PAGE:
US intelligence warned of potential for Gaza clash in days before attack

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The US intelligence community produced at least two assessments based in part on intelligence provided by Israel warning the Biden administration of an increased risk for Palestinian-Israeli conflict in the weeks ahead of Saturday’s seismic attack on southern Israel, according to sources familiar with the intelligence.

One update from September 28 warned, based on multiple streams of intelligence, that the terror group Hamas was poised to escalate rocket-attacks across the border. An October 5 wire from the CIA warned generally of the increasing possibility of violence by Hamas. Then, on October 6, the day before the attack, US officials circulated reporting from Israel indicating unusual activity by Hamas — indications that are now clear: an attack was imminent.

None of the American assessments offered any tactical details or indications of the overwhelming scope, scale and sheer brutality of the operation that Hamas carried out on October 7, sources say. It is unclear if any of these US assessments were shared with Israel, which provides much of the intelligence that the US bases its reports on.

Israel, Gaza and the West Bank are also on a “hot spots” list included in intelligence briefings for senior officials almost daily, a person who receives the briefings said.

Intelligence assessments are written by the intelligence community to inform policy makers and enable them to make decisions.

“The problem is that none of this is new,” said one of the sources familiar with the intelligence. “This is something that has historically been the norm between Hamas and Israel. I think what happened is everyone saw these reports and were like, ‘Yeah of course. But we know what this will look like.’”

But the assessments were among a wave of high-level warnings given to the Biden administration by both its own intelligence community and Middle Eastern allies over the past year, raising questions about whether the US and Israel were appropriately attuned to the risk.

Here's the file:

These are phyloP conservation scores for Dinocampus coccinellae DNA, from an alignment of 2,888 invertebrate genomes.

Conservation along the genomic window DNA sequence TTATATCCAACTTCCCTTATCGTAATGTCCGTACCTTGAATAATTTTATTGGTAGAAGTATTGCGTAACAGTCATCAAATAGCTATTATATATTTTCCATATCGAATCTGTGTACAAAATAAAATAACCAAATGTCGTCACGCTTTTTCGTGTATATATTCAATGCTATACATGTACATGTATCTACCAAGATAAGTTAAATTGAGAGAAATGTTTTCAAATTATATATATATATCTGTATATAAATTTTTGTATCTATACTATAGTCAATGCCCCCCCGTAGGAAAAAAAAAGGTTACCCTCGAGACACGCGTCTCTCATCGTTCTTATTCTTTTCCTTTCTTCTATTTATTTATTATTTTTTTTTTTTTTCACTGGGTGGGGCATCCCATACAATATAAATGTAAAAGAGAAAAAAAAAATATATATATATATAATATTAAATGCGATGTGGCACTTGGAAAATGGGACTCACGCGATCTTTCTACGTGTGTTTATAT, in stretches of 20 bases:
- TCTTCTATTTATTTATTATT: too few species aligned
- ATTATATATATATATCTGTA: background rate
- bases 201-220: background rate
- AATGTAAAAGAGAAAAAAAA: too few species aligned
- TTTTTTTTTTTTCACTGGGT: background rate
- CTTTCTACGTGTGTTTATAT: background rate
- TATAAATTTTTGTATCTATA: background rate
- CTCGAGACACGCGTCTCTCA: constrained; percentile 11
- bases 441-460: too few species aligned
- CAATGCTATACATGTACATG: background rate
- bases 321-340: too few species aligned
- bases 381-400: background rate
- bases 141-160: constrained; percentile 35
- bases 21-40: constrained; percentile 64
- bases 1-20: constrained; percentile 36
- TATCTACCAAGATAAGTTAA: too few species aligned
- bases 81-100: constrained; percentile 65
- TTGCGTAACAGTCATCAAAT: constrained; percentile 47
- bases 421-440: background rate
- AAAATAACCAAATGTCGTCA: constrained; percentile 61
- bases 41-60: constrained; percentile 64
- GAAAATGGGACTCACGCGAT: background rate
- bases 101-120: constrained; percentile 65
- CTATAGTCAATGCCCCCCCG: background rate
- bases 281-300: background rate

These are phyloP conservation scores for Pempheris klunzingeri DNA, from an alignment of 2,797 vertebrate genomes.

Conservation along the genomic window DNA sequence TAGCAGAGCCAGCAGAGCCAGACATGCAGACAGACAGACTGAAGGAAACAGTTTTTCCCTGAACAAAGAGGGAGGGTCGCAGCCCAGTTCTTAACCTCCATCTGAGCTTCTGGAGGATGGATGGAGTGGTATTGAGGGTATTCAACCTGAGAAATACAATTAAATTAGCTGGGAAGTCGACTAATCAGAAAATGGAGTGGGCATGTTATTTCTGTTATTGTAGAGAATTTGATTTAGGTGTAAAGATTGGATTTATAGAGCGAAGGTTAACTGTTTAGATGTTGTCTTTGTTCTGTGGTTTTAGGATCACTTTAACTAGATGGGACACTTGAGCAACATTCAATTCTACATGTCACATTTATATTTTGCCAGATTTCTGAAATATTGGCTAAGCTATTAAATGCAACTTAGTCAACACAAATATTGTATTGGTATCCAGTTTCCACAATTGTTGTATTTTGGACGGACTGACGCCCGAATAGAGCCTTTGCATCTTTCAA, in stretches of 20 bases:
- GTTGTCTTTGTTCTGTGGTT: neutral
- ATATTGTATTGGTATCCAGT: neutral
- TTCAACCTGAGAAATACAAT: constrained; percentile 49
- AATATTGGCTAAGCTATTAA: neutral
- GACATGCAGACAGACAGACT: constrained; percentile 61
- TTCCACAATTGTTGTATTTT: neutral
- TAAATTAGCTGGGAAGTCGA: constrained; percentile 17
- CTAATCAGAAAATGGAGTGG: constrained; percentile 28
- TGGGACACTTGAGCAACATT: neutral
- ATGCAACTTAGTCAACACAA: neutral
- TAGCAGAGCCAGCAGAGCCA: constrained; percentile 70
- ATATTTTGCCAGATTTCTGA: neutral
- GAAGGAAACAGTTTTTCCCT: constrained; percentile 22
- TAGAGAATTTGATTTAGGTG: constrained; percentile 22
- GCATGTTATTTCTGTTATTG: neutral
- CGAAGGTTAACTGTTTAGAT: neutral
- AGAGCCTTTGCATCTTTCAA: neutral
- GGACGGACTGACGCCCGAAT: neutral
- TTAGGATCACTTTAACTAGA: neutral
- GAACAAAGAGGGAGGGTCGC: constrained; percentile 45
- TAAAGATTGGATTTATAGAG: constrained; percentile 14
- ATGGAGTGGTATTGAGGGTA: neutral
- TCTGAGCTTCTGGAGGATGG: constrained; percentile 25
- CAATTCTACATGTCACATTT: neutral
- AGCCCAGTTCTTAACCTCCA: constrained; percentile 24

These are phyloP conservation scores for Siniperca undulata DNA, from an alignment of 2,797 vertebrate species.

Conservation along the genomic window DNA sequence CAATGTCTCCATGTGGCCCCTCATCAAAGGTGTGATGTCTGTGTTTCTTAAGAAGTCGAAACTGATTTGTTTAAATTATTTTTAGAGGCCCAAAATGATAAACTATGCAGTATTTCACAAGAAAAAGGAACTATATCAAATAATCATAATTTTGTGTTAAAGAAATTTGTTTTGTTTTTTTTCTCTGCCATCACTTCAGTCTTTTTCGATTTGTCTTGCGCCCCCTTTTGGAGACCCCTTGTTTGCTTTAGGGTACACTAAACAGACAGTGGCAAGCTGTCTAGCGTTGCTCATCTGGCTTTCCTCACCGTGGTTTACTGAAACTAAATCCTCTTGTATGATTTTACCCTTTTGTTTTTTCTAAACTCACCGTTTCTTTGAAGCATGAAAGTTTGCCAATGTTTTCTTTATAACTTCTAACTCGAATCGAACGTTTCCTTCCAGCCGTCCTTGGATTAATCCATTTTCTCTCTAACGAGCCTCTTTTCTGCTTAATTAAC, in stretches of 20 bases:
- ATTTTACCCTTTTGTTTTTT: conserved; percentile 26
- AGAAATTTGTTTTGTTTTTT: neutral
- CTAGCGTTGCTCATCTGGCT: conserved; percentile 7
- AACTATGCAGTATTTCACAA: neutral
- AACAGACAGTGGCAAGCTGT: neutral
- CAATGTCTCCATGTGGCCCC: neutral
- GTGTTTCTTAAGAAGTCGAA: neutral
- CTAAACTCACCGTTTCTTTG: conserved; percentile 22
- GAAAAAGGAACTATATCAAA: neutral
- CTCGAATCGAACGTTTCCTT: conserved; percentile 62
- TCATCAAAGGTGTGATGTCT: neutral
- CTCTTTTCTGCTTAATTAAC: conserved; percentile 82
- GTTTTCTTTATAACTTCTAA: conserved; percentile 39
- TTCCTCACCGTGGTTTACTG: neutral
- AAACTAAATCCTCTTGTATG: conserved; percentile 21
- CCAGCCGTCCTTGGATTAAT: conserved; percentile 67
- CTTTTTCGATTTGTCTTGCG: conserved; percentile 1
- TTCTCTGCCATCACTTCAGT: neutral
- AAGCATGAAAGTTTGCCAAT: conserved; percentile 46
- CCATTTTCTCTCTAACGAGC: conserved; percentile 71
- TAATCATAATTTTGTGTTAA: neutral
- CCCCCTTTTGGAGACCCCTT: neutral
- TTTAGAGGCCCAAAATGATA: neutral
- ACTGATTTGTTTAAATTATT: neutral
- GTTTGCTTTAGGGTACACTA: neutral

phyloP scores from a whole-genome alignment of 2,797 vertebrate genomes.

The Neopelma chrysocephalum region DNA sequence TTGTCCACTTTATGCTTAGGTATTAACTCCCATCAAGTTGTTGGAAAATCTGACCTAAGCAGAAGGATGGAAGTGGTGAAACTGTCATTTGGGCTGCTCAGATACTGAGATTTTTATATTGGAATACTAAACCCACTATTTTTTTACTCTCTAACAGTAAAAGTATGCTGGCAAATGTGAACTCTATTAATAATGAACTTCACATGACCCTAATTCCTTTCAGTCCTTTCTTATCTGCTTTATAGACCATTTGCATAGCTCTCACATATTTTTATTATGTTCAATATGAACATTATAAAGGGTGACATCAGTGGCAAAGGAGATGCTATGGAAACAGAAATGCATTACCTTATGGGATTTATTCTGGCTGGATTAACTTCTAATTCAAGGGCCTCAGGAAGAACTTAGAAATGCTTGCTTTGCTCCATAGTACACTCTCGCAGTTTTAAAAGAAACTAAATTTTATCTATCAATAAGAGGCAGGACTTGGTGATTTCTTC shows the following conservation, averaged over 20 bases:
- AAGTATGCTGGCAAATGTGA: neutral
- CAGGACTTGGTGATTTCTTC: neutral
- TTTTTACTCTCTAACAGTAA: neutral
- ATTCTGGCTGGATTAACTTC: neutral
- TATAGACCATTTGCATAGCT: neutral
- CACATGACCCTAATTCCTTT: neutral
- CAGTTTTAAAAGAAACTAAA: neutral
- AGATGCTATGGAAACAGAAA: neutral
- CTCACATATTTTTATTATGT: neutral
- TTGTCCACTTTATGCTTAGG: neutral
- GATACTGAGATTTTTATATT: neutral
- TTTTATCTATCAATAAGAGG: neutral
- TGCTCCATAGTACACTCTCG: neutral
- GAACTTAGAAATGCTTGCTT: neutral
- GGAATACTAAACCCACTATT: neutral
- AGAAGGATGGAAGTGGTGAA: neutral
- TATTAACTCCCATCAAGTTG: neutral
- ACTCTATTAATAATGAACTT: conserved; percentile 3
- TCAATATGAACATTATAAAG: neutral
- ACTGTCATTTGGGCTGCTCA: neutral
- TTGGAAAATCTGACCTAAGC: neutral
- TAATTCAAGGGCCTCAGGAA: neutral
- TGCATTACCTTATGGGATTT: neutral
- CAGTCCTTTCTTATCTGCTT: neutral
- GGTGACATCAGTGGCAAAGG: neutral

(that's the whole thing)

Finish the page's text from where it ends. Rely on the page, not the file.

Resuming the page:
A senior official from an Arab country in the region said their country repeatedly raised concerns with US and Israeli officials that Palestinian anger was reaching a dangerous pitch. “But they never listened every time we warned them,” the official said.

A Middle Eastern ambassador in Washington, DC, also told CNN that their government had repeatedly warned the White House and US intelligence officials of a buildup of Hamas weapons and anger among Palestinians that was set to explode.

“The arms that exist in Gaza is beyond the imagination of anybody’s thinking,” they warned, the ambassador said. “The arms that exist in the West Bank, via Hamas, are also becoming a real problem and Hamas control of the West Bank is a real issue.”

“This in every meeting, every meeting in the last year and a half,” the ambassador added.

And in February, CIA Director Bill Burns told an audience at the Georgetown School of Foreign Service that he was “quite concerned about the prospects for even greater fragility and even greater violence between Israelis and Palestinians.”

“I would not come to the conclusion that the intel community was not tracking this from a strategic level — in fact they were,” a US official told CNN.

Yet those strategic warnings did nothing to help US or Israeli officials predict the events of October 7, when more than 1,000 Hamas fighters poured across the border into Israel in an operation that would leave more than a thousand Israelis dead. For most US and Israeli officials who were tracking the intelligence, the expectation was that there would likely be just another round of small-scale violence by Hamas — perhaps some rocket fire that Israel’s Iron Dome would intercept, one source familiar with the intelligence explained.

“If we had known or if we know of a pending attack against an ally, we would clearly inform that ally,” Secretary of Defense Lloyd Austin said on Friday.

Senior Biden administration officials — as well as current and former intelligence officials — continue to say they remain focused on the crisis at hand and insist that is too soon to review how the planning for such a massive attack was missed.

Multiple current and former intelligence officials, as well as some lawmakers briefed on US intelligence, pushed back on the notion that the failure to provide tactical warning of the attack was the US’s responsibility — because so much of US intelligence reporting on Gaza originated with Israel in the first place.

Another source familiar with the intelligence summed up the US view: “Israel missed this, not us. We have a level of confidence in Shin Bet, the IDF, Mossad and others.”

The New York Times also reported on the existence of some of the reports and that they were not briefed up to President Joe Biden.

The Office of Director of National Intelligence and the CIA declined to comment. The White House did not respond on Friday to repeated requests for comment from CNN.

This story is breaking and will be updated.

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